Our resident options experts, James Cordier and Michael Gross, answer readers’ questions. Options Corner
Welcome to Options Corner The primary focus of this column is to address readers’ questions and comments relating to options. All levels of questions are welcome and all will receive a response. Given space considerations however, only some will be published. Those that are published will have personal details withheld. We see the column as an area that will be driven by you, our readers, so please feel free to get involved by emailing your questions to Options@YTEmagazine.com.
Q: Commodities have shown some volatile price movements over the past several months. Can you suggest any strategies for selling options in these conditions?
A: There are several good strategies for selling options in volatile markets. One we are currently favouring is the calendar spread.
A calendar spread is selling an option at a certain strike price and then buying an option at the same strike price in a nearer month contract. The difference in premium between the two is the credit the trader keeps as profit if and when the options expire.
Calendar spreads can be an effective tool for capturing the high premiums often offered in volatile markets, while protecting against the instability that can accompany such market conditions. The low margin requirements for such spreads are an added bonus, as they can increase ROI.
December $64 put/October $64 put calendar spread (crude oil)
Net premium (maximum profit) $500 ($800 – $300)
Estimated margin requirement $950
Both options expire with crude oil prices anywhere above $64
The trader sells the December crude oil $64 put for $800, and buys the October crude oil $64 put for $300 – essentially buying the same strike price in different months. The table provides a summary.
Risk management Calendar spreads can often be held even if both options go into the money. However, to avoid your trade getting ‘interesting’, we advise exiting if the premium spread increases by more than 100 per cent from the entry point.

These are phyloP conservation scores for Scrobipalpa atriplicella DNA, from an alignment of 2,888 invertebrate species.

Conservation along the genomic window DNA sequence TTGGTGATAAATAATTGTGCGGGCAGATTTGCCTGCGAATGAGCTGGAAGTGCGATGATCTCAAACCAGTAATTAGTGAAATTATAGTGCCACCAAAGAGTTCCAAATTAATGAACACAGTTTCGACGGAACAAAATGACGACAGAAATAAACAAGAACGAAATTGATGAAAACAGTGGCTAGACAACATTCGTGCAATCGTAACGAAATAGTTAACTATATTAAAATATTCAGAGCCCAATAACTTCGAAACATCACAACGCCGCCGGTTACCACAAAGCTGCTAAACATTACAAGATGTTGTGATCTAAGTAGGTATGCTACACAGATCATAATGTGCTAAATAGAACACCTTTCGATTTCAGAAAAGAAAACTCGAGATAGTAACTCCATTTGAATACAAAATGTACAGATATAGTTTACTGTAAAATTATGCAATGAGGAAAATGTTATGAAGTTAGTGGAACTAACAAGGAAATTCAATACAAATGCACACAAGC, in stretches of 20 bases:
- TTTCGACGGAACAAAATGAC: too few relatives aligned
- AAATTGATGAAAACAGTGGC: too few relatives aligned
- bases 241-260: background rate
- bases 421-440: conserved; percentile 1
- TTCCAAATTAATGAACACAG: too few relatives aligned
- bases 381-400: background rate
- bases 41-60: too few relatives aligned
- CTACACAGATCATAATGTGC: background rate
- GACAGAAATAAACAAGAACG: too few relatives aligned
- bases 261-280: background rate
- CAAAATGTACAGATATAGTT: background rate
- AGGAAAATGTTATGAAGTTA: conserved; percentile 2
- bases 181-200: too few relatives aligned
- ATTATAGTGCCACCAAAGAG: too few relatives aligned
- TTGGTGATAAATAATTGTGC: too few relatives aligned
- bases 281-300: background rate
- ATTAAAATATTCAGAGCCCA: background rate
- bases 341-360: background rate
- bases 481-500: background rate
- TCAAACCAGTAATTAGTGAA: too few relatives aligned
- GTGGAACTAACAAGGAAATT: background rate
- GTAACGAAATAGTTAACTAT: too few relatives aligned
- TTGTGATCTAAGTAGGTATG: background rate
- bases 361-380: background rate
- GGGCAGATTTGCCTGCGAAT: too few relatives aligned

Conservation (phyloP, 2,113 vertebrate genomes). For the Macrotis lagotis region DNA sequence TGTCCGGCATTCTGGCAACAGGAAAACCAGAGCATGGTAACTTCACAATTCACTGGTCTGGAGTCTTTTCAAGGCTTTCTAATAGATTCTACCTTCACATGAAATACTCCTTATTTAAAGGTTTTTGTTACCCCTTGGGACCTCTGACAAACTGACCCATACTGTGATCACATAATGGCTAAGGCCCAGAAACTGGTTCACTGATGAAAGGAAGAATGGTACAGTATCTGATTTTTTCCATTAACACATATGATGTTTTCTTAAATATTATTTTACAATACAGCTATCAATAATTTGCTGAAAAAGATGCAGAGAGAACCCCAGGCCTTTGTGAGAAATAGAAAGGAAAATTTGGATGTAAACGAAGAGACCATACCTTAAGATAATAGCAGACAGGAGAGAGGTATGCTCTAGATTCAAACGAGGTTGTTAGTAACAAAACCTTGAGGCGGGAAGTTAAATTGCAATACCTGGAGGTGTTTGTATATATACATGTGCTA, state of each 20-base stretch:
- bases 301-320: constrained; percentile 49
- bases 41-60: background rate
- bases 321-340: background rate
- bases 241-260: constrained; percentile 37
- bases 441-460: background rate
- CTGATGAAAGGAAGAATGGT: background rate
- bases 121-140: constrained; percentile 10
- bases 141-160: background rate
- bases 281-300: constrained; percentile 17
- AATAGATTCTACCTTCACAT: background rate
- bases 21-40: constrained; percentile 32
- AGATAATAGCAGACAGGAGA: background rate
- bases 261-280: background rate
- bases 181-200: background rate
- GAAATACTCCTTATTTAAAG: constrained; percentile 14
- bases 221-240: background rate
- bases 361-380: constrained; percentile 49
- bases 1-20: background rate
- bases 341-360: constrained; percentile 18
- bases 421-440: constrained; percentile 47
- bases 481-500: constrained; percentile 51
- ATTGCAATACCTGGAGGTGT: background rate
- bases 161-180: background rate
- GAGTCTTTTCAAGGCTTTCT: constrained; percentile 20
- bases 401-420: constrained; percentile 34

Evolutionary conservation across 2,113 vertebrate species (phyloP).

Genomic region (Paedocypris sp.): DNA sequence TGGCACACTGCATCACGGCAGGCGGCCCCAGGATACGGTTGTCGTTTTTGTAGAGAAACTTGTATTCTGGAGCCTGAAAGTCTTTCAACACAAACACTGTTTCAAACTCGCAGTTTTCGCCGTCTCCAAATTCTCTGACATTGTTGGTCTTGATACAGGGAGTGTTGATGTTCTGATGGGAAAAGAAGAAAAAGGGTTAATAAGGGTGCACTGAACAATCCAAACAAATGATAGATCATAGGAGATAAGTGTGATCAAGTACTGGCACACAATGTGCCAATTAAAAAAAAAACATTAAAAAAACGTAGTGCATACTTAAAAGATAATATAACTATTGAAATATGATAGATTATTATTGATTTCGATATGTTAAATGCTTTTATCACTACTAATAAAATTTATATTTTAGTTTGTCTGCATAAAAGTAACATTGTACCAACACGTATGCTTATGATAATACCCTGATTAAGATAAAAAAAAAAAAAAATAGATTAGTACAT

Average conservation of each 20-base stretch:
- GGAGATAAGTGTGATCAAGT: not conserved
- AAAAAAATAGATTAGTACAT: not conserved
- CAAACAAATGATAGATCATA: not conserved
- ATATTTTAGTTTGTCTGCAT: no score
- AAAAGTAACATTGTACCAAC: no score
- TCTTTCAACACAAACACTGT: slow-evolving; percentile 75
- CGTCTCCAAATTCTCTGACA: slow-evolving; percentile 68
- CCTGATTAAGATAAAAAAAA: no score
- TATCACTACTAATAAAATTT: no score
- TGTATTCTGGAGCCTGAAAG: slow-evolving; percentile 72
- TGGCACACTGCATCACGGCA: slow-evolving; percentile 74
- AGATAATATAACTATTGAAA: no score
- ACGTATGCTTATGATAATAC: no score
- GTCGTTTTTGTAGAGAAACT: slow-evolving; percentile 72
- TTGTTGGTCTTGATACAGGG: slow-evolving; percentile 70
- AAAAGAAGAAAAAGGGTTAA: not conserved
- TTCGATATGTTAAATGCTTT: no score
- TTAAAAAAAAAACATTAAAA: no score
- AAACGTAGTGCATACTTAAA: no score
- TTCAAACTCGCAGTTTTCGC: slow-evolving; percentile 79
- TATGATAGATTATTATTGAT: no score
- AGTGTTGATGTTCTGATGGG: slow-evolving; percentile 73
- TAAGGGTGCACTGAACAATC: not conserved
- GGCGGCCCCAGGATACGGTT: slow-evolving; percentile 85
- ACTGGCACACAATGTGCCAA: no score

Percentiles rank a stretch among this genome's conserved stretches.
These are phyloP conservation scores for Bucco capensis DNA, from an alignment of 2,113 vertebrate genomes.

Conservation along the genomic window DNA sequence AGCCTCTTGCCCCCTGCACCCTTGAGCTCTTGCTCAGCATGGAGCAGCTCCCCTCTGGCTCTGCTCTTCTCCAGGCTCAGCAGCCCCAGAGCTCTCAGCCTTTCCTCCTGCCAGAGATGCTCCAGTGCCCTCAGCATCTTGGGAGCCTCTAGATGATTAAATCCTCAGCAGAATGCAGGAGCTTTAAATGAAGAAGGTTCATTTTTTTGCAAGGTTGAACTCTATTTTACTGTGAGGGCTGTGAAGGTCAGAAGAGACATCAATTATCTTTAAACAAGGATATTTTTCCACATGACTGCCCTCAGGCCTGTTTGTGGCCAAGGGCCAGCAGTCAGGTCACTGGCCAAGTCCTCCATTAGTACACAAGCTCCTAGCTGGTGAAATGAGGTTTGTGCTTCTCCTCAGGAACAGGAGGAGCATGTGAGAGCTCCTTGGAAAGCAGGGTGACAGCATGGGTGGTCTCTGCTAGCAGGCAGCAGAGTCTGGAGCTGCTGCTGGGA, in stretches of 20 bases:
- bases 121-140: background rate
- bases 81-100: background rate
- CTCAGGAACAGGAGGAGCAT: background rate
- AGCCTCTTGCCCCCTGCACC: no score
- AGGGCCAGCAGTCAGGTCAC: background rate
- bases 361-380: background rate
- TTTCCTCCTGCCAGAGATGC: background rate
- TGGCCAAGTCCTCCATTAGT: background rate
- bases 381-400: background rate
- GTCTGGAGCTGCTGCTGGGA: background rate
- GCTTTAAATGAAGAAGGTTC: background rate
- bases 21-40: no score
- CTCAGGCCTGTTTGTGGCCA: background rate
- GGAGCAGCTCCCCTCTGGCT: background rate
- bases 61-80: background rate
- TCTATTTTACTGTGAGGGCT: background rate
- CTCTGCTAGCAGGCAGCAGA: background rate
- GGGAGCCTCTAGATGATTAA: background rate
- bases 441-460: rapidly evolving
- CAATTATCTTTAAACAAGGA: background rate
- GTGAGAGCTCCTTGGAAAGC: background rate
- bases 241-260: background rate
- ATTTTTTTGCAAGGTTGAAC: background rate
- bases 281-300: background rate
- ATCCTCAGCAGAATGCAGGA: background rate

How the calendar works for you If crude oil prices remain above $64 through expiration of the December option, both options will expire worthless. The trader
Calendar spread – December crude oil example A trader neutral to bullish crude oil might sell a December crude oil $64 put on the NYMEX for a premium of $800. If crude oil is anywhere above $64 per barrel at option expiration, the option will expire worthless and the seller will keep the entire premium as profit. To profit, the seller of the put does not necessarily need crude oil prices to rise, they just needs prices to not collapse.
However, while selling naked has potential for delivering profits quickly, it also has potential for the trader to be affected by greater volatility in the short term, so the trader may elect to use a calendar spread instead of writing the option naked.
Using part of the premium they collected when he sold the December $64 put, the trader buys an October crude oil $64 put for $300. They does this for one reason: protection.
Figure 1: December 2011 crude oil (NYMEX)